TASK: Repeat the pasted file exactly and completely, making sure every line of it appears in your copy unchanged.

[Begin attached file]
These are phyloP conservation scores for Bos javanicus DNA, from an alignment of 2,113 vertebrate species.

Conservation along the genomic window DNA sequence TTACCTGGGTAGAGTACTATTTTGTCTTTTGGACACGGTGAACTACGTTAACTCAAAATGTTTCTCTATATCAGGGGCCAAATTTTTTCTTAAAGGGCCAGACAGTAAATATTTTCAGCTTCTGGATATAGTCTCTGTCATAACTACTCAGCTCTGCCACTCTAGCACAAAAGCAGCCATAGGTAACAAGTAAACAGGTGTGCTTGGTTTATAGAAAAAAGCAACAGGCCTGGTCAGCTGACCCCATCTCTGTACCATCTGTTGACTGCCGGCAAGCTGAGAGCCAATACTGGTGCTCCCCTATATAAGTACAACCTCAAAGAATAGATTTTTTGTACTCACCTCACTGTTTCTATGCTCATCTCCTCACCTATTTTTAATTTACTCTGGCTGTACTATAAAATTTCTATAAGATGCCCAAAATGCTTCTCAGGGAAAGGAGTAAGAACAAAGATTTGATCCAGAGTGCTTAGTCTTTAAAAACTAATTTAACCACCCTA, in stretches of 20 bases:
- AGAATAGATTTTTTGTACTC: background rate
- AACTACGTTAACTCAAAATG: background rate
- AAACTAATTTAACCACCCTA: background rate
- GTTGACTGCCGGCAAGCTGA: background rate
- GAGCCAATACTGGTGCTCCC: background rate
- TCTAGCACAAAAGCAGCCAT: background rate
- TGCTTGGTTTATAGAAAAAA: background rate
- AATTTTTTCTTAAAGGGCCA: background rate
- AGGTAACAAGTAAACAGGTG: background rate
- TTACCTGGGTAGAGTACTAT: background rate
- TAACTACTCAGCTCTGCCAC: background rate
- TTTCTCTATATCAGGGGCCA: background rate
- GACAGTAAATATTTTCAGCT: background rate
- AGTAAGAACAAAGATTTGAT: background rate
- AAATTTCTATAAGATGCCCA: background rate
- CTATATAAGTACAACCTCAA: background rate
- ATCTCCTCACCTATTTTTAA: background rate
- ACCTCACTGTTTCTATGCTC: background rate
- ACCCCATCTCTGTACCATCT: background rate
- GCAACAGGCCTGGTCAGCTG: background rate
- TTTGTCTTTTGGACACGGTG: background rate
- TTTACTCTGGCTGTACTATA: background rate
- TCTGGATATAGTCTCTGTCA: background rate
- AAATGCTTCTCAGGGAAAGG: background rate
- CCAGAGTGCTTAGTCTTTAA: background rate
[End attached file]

These are phyloP conservation scores for Bos javanicus DNA, from an alignment of 2,113 vertebrate species.

Conservation along the genomic window DNA sequence TTACCTGGGTAGAGTACTATTTTGTCTTTTGGACACGGTGAACTACGTTAACTCAAAATGTTTCTCTATATCAGGGGCCAAATTTTTTCTTAAAGGGCCAGACAGTAAATATTTTCAGCTTCTGGATATAGTCTCTGTCATAACTACTCAGCTCTGCCACTCTAGCACAAAAGCAGCCATAGGTAACAAGTAAACAGGTGTGCTTGGTTTATAGAAAAAAGCAACAGGCCTGGTCAGCTGACCCCATCTCTGTACCATCTGTTGACTGCCGGCAAGCTGAGAGCCAATACTGGTGCTCCCCTATATAAGTACAACCTCAAAGAATAGATTTTTTGTACTCACCTCACTGTTTCTATGCTCATCTCCTCACCTATTTTTAATTTACTCTGGCTGTACTATAAAATTTCTATAAGATGCCCAAAATGCTTCTCAGGGAAAGGAGTAAGAACAAAGATTTGATCCAGAGTGCTTAGTCTTTAAAAACTAATTTAACCACCCTA, in stretches of 20 bases:
- AGAATAGATTTTTTGTACTC: background rate
- AACTACGTTAACTCAAAATG: background rate
- AAACTAATTTAACCACCCTA: background rate
- GTTGACTGCCGGCAAGCTGA: background rate
- GAGCCAATACTGGTGCTCCC: background rate
- TCTAGCACAAAAGCAGCCAT: background rate
- TGCTTGGTTTATAGAAAAAA: background rate
- AATTTTTTCTTAAAGGGCCA: background rate
- AGGTAACAAGTAAACAGGTG: background rate
- TTACCTGGGTAGAGTACTAT: background rate
- TAACTACTCAGCTCTGCCAC: background rate
- TTTCTCTATATCAGGGGCCA: background rate
- GACAGTAAATATTTTCAGCT: background rate
- AGTAAGAACAAAGATTTGAT: background rate
- AAATTTCTATAAGATGCCCA: background rate
- CTATATAAGTACAACCTCAA: background rate
- ATCTCCTCACCTATTTTTAA: background rate
- ACCTCACTGTTTCTATGCTC: background rate
- ACCCCATCTCTGTACCATCT: background rate
- GCAACAGGCCTGGTCAGCTG: background rate
- TTTGTCTTTTGGACACGGTG: background rate
- TTTACTCTGGCTGTACTATA: background rate
- TCTGGATATAGTCTCTGTCA: background rate
- AAATGCTTCTCAGGGAAAGG: background rate
- CCAGAGTGCTTAGTCTTTAA: background rate